Building Scalable Distributed Systems - Pt. 3

Proxies and Load balancers are the last piece of this thread. They are the most important component to make applications able to scale: here we’re not talking about load in terms of I/O like the previous post, but we’re talking about the management of the access, the policies to be applied on the applications in order to correctly handle a great number of requests. So let’s start from the proxy component. The first thing we need to mention is the collapsed forwarding.
Imagine there is a request for the same data across several nodes, and that piece of data is not in the cache. If that request is routed thought the proxy, then all of those requests can be collapsed into one, which means we only have to read the disk once; this is similar to a cache, but instead of storing the data/document like a cache, it is optimizing the requests or calls for those documents and acting as a proxy for those clients.
Another great way to use the proxy is to not just collapse requests for the same data, but also to collapse requests for data that is spatially close together in the origin store.


The last consideration to do with the proxies is that starting from Nginx as a reverse proxy, there are many options to consider; Squid and Varnish have both been road tested and are widely used in many production Web sites. These proxy solutions offer many optimizations to make the most of client-server communication. Installing one of these as a reverse proxy at the Web server layer can improve Web server performance considerably, reducing the amount of work required to handle incoming client requests.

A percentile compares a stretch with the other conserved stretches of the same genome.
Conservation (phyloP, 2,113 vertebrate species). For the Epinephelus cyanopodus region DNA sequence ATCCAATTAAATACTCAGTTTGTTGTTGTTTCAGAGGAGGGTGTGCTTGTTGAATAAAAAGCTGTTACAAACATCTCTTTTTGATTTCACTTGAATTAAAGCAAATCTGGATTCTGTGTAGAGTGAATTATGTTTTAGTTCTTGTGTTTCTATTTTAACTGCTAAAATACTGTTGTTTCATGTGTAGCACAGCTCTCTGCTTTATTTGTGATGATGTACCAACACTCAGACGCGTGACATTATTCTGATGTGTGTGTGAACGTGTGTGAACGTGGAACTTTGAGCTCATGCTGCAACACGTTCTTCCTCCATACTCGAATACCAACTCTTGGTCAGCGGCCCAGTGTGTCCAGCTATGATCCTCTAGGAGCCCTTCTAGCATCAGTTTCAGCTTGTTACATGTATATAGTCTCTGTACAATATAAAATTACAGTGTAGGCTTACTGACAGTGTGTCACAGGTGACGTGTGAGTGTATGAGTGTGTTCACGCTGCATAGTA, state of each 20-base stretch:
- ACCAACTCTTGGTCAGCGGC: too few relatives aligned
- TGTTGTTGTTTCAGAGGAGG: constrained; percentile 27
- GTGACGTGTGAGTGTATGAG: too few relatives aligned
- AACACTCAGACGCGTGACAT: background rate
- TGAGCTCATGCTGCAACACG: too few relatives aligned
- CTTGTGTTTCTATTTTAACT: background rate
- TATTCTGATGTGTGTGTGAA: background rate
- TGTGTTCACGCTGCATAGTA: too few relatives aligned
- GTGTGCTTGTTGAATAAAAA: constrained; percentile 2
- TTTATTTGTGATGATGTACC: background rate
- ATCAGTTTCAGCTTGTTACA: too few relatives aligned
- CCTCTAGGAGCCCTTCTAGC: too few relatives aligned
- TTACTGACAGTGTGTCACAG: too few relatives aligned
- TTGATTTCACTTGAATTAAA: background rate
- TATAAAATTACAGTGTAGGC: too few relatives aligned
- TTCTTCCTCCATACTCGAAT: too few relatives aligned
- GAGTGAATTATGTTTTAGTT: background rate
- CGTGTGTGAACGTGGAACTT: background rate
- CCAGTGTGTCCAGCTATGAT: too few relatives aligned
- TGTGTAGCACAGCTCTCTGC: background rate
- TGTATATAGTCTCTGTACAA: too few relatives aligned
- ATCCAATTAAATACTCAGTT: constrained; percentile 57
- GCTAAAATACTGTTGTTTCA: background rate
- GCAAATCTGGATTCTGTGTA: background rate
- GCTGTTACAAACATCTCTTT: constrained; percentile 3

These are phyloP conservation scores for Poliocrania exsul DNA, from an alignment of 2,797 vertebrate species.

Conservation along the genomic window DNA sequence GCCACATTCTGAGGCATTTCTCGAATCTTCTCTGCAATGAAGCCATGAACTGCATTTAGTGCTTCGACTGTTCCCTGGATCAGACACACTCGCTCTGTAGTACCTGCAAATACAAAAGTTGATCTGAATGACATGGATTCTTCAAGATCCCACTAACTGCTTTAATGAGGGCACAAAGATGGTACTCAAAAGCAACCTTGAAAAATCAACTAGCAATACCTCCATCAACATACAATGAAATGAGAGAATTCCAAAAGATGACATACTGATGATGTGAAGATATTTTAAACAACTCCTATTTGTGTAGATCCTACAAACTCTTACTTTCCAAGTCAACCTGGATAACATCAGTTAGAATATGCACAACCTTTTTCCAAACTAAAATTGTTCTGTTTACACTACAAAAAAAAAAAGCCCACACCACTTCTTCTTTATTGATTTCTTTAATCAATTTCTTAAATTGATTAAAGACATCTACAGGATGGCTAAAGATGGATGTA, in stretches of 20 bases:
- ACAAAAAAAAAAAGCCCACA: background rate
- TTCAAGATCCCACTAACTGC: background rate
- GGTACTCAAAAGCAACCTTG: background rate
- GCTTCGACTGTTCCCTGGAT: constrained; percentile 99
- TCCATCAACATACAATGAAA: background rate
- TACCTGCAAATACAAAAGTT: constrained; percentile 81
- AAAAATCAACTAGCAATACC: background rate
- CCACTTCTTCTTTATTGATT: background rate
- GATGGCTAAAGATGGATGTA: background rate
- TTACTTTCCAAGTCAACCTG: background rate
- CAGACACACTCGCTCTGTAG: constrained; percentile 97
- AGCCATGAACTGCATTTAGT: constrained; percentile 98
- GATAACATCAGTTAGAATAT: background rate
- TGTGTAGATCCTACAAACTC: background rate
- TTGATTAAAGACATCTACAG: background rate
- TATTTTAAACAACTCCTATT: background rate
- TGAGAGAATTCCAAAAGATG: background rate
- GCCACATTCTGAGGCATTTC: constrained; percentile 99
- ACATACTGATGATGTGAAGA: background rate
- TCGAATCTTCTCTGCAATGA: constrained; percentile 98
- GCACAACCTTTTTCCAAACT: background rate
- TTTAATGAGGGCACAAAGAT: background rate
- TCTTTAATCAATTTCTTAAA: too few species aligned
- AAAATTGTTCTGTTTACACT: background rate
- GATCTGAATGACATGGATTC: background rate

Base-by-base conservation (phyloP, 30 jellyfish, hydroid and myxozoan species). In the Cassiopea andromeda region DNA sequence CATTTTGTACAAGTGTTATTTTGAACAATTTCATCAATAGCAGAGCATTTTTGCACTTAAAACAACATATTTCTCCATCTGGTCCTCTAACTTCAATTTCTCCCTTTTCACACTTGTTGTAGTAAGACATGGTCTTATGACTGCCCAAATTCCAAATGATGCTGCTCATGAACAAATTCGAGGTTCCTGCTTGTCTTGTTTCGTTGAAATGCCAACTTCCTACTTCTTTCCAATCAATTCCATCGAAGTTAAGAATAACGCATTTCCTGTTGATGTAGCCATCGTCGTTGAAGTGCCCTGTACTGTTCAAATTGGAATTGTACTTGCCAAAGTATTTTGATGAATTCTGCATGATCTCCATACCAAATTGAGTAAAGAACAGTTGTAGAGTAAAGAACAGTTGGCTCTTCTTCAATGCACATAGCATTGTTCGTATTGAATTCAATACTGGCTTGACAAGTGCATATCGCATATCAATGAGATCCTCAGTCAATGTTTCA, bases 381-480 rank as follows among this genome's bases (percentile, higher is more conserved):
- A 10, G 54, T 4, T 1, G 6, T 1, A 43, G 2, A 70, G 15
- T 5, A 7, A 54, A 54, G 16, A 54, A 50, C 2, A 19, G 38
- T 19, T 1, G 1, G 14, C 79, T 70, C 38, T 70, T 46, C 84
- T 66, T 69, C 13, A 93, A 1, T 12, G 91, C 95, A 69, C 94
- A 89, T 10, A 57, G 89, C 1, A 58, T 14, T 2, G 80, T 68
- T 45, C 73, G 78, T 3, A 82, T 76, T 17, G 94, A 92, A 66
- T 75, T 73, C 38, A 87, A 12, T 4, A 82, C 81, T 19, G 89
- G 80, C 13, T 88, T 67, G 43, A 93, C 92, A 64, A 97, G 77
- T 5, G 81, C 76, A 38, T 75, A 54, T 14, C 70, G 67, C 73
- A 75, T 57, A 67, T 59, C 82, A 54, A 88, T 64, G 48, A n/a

Finally, now we can go deeply into the last critical piece of every distributed system: we’re talking about load balancers. Their main purpose is to handle a lot of simultaneous connections and route those connections to one of the request nodes, allowing the system to scale to service more requests by just adding nodes. In a distributed system, load balancers are often found at the very front of the system, such that all incoming requests are routed accordingly. In a complex distributed system, it is not uncommon for a request to be routed to multiple load balancers before reach the backend system.


One of the challenges with load balancers is managing user-session-specific data. In an e-commerce site, for instance, when you only have one client it is very easy to allow users to put things in their shopping cart and persist those contents between visits. However, if a user is routed to one node for a session and then a different node on their next visit, there can be inconsistencies since the new node may be missing that user’s cart contents. One way around this can be to make sessions sticky so that the user is always routed to the same node, but then it is very hard to take advantage of some reliability features like automatic failover.
In larger systems there are all sorts of different scheduling and load-balancing algorithms, including simple ones like random choice or round robin, and more sophisticated mechanisms that take things like utilization and capacity into consideration. All of these algorithms allow traffic and requests to be distributed, and can provide helpful reliability tools like automatic failover, or automatic removal of a bad node (such as when it becomes unresponsive).
Finally, building scalable distributed systems is a very exciting job… think about every piece of this puzzle isn’t a simple task because there are lots of variables to play with. There are N-algorithms, data structures and tools coming to help handle this kind of architectures and I hope to talk about these stuffs on other posts like this.

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